The other day I was eating dinner outside with a friend and a man approached us and said, “Hey! I see you’re eating diet food, this is my wife’s card. You should call her. She sells (insert company name) weight loss shakes.” You might be able to guess that we weren’t interested.

While I appreciate his intention, I also found the conversation frustrating. We weren’t eating “diet” food. I had quinoa, some roasted vegetables, kale, tahini and avocado. My friend was eating greens with fruit and some raw veggies. For me, these aren’t diet foods, they are simply real food. I choose to eat these foods for lots of reasons, here are some of them:

  1. Vegetables, whole grains and healthy fats taste awesome
  2. They make me feel good
  3. They give me energy
  4. They keep my body healthy and happy

The foods we were eating were simply whole, unprocessed foods. A variation of the foods my grandparents ate, and the foods his grandparents likely ate. Some people may eat this type of food to lose weight, which is great (and effective). For me, health isn’t a quick fix that can be found in a shake or packaged food. It’s about a lifestyle that places value on real, whole foods. While I use the term diet, as in a “healthy diet”, I am not on a “diet”, nor do I encourage my clients to follow “diets”. The way I eat is a part of my lifestyle, and there isn’t an end in site. It’s hard to know what to eat when there are so many quick fix diet programs and fad diets out there. I once had a coworker tell me about a diet she was on that involved eating 3 soda crackers each morning, another 3 in the afternoon with a can of tuna, and an allowance for some grapefruit and mayo. She lost some weight, but it’s not sustainable.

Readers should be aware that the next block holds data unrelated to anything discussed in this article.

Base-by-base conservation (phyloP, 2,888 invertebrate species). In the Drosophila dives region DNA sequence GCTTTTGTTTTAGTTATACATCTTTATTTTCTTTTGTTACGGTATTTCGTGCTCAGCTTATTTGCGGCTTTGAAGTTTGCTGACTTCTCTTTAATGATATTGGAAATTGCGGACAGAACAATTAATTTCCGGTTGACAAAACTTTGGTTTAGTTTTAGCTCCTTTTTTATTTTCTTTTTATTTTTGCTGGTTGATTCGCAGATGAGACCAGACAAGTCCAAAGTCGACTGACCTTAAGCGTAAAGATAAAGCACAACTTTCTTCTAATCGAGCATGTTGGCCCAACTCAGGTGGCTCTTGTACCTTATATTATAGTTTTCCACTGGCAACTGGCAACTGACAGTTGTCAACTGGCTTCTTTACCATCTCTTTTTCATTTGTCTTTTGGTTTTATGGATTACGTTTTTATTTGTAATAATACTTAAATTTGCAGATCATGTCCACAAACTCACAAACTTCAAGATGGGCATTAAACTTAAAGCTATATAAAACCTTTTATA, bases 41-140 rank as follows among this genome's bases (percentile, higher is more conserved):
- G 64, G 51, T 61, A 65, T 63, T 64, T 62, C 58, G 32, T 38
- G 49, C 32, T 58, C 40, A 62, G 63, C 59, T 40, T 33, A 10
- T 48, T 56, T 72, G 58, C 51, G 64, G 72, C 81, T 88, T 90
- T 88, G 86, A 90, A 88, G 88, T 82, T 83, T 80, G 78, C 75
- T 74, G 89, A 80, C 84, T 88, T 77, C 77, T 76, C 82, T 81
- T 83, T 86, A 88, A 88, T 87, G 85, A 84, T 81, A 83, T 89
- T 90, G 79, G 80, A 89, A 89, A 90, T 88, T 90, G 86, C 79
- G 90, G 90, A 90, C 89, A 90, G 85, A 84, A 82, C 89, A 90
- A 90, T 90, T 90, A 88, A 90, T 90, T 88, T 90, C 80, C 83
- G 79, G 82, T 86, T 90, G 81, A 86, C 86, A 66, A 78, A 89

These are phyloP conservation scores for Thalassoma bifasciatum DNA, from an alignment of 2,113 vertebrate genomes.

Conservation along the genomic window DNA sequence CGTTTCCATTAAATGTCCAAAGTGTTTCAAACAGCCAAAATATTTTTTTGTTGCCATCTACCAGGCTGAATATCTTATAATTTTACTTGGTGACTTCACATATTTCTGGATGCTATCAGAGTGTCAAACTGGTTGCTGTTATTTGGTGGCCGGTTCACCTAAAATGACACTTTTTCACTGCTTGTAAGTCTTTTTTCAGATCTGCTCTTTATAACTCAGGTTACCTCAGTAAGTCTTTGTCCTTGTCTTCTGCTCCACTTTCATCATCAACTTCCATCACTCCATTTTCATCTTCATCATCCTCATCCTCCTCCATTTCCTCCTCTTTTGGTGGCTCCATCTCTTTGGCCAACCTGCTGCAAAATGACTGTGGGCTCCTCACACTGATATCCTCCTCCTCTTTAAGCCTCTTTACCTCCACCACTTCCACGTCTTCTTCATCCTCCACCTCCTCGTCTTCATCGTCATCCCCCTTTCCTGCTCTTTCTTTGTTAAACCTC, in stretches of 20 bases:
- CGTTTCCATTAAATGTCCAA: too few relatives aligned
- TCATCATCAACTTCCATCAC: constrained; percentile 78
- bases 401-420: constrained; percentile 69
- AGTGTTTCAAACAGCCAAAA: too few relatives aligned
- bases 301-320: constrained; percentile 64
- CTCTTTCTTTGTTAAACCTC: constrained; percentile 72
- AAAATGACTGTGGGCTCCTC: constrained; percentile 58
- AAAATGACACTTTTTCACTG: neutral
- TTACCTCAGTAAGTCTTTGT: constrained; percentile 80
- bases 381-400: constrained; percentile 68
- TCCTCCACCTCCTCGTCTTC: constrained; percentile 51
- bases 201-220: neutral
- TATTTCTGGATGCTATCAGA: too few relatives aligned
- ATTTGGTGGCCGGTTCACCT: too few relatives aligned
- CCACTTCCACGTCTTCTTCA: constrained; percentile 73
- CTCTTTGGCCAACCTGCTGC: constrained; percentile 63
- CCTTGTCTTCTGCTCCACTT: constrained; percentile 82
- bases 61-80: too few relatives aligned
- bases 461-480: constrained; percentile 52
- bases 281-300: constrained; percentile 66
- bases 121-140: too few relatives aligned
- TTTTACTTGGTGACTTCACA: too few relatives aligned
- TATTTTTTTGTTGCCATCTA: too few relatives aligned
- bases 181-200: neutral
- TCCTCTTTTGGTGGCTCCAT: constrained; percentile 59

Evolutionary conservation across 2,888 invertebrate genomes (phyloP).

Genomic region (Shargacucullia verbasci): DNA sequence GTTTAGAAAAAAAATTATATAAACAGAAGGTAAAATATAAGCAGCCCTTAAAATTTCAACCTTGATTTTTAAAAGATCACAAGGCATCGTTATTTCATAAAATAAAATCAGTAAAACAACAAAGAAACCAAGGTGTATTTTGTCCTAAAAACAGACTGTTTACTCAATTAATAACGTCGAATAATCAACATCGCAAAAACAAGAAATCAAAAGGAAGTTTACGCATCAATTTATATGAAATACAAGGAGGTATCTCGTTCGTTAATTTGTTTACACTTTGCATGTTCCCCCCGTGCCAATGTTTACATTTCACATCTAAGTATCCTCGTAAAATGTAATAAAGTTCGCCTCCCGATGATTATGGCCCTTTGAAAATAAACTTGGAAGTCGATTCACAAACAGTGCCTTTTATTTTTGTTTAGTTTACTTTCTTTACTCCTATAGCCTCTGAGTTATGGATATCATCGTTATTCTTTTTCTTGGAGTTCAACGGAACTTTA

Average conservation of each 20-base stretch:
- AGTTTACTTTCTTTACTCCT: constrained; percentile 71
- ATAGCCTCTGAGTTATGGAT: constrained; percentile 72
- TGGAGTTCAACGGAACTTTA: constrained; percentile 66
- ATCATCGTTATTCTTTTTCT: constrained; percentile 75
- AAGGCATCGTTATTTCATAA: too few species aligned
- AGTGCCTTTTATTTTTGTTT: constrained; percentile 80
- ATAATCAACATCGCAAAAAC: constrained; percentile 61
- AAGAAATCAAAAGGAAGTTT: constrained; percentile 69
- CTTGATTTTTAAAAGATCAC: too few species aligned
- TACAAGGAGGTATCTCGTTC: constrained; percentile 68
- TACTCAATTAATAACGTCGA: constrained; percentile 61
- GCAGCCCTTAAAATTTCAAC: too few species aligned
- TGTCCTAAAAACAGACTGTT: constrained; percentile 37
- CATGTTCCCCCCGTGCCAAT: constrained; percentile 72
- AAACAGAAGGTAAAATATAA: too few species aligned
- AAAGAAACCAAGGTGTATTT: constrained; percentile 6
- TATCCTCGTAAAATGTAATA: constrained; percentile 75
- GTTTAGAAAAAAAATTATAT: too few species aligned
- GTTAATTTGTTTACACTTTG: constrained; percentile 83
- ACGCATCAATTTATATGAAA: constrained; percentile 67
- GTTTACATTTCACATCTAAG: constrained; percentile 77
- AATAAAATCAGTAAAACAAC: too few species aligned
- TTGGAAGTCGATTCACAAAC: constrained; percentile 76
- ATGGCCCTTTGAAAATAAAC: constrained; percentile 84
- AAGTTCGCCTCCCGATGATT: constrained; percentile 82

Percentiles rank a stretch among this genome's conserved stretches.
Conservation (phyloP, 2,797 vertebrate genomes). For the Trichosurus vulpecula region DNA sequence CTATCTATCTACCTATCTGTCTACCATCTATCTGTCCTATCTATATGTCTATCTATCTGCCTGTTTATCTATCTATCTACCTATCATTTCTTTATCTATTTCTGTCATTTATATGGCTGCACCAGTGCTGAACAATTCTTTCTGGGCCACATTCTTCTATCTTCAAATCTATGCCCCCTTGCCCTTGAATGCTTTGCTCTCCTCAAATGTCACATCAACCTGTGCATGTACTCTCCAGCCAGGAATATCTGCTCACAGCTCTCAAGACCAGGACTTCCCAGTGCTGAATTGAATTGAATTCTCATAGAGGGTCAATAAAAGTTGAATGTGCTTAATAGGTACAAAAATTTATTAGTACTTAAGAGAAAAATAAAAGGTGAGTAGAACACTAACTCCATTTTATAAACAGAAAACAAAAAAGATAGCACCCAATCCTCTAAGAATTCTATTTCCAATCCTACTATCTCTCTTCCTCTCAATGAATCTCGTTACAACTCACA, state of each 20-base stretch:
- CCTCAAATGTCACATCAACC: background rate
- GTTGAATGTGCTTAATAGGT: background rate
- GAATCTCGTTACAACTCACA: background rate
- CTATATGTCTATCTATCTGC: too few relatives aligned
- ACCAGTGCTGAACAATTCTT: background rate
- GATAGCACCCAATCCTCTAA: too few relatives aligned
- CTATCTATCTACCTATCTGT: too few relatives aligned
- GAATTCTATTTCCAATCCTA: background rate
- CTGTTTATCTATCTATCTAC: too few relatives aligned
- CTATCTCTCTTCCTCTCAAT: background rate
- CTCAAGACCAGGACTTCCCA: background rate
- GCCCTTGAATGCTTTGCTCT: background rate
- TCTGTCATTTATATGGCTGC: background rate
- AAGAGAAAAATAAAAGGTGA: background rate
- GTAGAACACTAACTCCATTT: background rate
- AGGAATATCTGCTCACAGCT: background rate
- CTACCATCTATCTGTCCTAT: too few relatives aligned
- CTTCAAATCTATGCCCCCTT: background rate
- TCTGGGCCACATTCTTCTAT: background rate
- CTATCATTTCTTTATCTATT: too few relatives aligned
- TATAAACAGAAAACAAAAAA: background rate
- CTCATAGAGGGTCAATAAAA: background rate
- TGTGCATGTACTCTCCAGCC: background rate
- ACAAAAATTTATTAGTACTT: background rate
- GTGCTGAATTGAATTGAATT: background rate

So what’s a healthy, whole foods diet?

balanced-plate1. Keep packaged foods to a minimum. Even if it has all sorts of buzz words on it like “healthy” “organic” “high fiber” etc.
Stick to foods you can find in the produce section of the grocery store as much as possible. Broccoli doesn’t need a nutrition label. Marketing teams aren’t spending millions trying to make fruits and vegetables look good. You get exactly what you see. No trickery or buzz words involved.

2. Eat whole and unprocessed foods.
When choosing grains, always go for the least refined option. That means brown rice over white, whole wheat or whole grain bread or pasta, and other fun grains like millet, quinoa, buckwheat or barley.

3. Fill half your place with veggies!
Ok, the USDA says fill half your place with fruits and veggies, but I say fill up on those veggies! Especially green ones. I like to call green leafy veggies the gold of all the veggies. Try to eat some at every meal. The simplest way to make greens is to saute them with some olive oil and garlic. It’s super easy and makes a great addition to any meal. (Needs more ideas? try adding frozen spinach to beans, or thinly sliced kale to your omelets. You can also check out my instagram to see what I’m eating).

Give it a try and let me know how you do. I love photos, too!

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Why I hired a Personal Trainer

When I wstrong womanas in college I worked at the gym… swiping people’s ID cards 🙂 I was not a fan of working out, in fact I thought it was silly.